- whether the person or the person's spouse suffers from severe mental or physical illness;
- whether the person's nationality renders removal unlikely;
- Whether the person is likely to be granted temporary or permanent status or other relief from
- removal, including as a relative ofa U.S. citizen or permanent resident;
- whether the person is likely to be granted temporary or permanent status or other relief from removal, including as an asylum seeker, or a victim of domestic violence, human trafficking, or other crime; and:
- whether the person is currently cooperating or has cooperated with federal, state or local law enforcement authorities, such as ICE, the U.S Attorneys or Department of Justice, the Department of Labor, or National Labor Relations Board, among others.
On June 23, 2011 The AFGE ICE Union issued a press release about the “Prosecutorial Discretion” memo issued by Director John Morton. The press release reminds the reader that on June 11, 2010 the ICE Union leaders issued a unanimous “no confidence” vote in Director John Morton. Morale in the agency is low. This press release roundly condemns the “Prosecutorial Discretion” memo. Read the entire Press Release: ICE Union Press Release_23 June 2011
“Any American concerned about immigration needs to brace themselves for what’s coming,” said Chris Crane, President of the National ICE Council which represents approximately 7,000 ICE agents, officers and employees,” this is just one of many new ICE policies in queue aimed at stopping the enforcement of U.S. immigration laws in the United States. Unable to pass its immigration agenda through legislation, the Administration is now implementing it through agency policy.”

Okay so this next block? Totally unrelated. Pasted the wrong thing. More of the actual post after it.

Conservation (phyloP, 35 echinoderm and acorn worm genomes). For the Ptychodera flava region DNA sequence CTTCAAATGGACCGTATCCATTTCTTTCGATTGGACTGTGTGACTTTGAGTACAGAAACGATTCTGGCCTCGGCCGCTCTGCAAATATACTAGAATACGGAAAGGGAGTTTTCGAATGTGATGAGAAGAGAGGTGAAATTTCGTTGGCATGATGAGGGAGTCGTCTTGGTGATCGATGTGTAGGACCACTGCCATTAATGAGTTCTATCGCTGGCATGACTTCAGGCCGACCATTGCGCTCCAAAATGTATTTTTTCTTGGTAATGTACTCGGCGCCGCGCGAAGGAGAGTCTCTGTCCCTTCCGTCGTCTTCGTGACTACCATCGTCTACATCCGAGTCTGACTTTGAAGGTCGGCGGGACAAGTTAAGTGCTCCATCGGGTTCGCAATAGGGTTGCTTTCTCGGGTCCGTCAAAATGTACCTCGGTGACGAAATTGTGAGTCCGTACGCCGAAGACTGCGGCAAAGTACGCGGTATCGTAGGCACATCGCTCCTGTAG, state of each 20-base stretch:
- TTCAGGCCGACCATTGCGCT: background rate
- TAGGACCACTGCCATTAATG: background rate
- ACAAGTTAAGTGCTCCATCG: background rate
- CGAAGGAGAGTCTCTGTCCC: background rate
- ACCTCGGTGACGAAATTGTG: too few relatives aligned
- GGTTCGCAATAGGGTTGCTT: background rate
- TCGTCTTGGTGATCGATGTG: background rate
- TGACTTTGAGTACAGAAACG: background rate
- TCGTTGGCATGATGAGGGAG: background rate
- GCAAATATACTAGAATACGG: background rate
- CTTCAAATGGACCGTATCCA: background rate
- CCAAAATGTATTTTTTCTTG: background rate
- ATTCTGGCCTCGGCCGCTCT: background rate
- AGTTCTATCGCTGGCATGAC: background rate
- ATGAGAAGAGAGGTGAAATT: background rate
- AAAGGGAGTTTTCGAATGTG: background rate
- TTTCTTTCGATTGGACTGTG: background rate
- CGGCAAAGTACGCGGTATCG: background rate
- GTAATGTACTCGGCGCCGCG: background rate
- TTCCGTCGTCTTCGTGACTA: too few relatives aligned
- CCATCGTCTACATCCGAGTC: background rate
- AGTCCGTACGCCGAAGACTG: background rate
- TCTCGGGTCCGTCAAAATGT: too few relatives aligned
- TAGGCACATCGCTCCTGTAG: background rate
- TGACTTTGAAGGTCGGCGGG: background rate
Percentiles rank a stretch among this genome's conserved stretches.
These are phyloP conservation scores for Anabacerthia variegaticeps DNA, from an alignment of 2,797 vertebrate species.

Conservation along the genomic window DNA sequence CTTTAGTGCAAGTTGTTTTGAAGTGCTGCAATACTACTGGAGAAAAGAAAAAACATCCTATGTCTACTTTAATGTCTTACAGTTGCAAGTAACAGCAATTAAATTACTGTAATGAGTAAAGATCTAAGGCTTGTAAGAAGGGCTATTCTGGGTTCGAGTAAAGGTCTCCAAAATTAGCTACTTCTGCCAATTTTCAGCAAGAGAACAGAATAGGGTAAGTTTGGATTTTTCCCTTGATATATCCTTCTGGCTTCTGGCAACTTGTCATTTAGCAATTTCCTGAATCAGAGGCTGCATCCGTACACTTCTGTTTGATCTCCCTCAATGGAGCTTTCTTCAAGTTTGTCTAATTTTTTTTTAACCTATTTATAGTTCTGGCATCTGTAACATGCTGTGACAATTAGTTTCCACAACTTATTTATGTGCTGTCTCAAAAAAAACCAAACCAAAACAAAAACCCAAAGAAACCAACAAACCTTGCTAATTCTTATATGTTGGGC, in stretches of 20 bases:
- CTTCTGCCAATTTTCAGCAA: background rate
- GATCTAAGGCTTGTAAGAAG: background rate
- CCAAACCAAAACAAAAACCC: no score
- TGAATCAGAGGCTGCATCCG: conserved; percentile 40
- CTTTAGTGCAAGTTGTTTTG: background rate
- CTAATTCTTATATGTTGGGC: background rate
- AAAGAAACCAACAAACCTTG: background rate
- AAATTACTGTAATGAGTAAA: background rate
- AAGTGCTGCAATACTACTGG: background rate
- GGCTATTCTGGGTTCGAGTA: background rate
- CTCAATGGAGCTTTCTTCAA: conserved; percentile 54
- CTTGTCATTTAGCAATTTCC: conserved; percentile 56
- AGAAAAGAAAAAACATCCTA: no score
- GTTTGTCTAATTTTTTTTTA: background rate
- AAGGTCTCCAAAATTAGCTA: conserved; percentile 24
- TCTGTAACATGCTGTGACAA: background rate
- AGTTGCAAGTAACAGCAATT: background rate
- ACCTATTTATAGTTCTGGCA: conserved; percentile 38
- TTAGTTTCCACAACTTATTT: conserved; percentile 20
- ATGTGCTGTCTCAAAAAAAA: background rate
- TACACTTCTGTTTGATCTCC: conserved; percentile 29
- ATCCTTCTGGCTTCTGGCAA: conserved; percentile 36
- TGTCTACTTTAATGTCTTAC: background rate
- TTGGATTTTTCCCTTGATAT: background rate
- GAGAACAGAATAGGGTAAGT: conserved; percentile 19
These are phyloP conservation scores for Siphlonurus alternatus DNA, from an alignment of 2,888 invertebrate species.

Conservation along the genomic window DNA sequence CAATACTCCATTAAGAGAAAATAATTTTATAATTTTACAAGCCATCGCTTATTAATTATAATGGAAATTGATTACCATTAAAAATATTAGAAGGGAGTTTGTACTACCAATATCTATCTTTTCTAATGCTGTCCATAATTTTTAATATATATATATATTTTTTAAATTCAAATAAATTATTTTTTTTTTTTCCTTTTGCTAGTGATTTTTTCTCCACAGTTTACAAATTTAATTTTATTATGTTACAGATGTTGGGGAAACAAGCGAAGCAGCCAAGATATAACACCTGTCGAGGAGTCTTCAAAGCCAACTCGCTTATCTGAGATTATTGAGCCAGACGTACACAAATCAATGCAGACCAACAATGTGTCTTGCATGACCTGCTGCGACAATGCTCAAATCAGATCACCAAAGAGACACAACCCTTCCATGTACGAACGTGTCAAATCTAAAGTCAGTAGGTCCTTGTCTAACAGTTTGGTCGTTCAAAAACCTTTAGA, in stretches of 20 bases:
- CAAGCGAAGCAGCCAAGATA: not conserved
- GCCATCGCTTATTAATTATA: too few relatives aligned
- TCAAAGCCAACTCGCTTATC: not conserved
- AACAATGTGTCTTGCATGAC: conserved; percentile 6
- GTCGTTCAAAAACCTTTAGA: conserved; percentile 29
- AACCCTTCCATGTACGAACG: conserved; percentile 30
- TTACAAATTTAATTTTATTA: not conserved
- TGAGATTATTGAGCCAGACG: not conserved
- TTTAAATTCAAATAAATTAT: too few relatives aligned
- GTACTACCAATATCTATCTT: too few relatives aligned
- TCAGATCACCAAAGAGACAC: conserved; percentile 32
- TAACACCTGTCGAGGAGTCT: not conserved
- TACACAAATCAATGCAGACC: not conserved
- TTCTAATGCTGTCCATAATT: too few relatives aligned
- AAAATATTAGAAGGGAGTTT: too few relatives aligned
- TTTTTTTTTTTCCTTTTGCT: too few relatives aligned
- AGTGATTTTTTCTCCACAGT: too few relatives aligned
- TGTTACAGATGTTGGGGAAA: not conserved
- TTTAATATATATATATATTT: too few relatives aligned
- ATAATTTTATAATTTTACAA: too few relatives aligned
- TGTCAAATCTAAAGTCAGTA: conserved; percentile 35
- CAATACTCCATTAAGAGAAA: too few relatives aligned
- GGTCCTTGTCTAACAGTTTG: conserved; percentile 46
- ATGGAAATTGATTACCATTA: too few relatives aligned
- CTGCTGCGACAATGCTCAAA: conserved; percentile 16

“Crane emphasized that agents, officers, employees and the Union had no input in these policies, “ICE and the Administration have excluded our union and our agents from the entire process of developing policies, it was all kept secret from us, we found out from the newspapers. ICE worked hand-in-hand with immigrants rights groups, but excluded its own officers.”
Agents say the policy is a “law enforcement nightmare” developed by the Administration to win votes at the expense of sound and responsible law enforcement policy. “The desires of foreign nationals illegally in the United States were the framework from which these policies were developed,” Crane said, “the result is a means for every person here illegally to avoid arrest or detention, as officers we will never know who we can or cannot arrest.”
“With regard to the entire idea of prosecutorial discretion, Agents say they will have none. “Tell any ICE agent he or she will have the final say on making an arrest or holding someone in custody and they’ll tell you you’re crazy, officers will be ordered not to make arrests and failure to comply will result in the end of the agent or officer’s career, that’s business as usual at ICE.”
Doesn't the Congress pass the laws and isn't the Executive charged with enforcing them?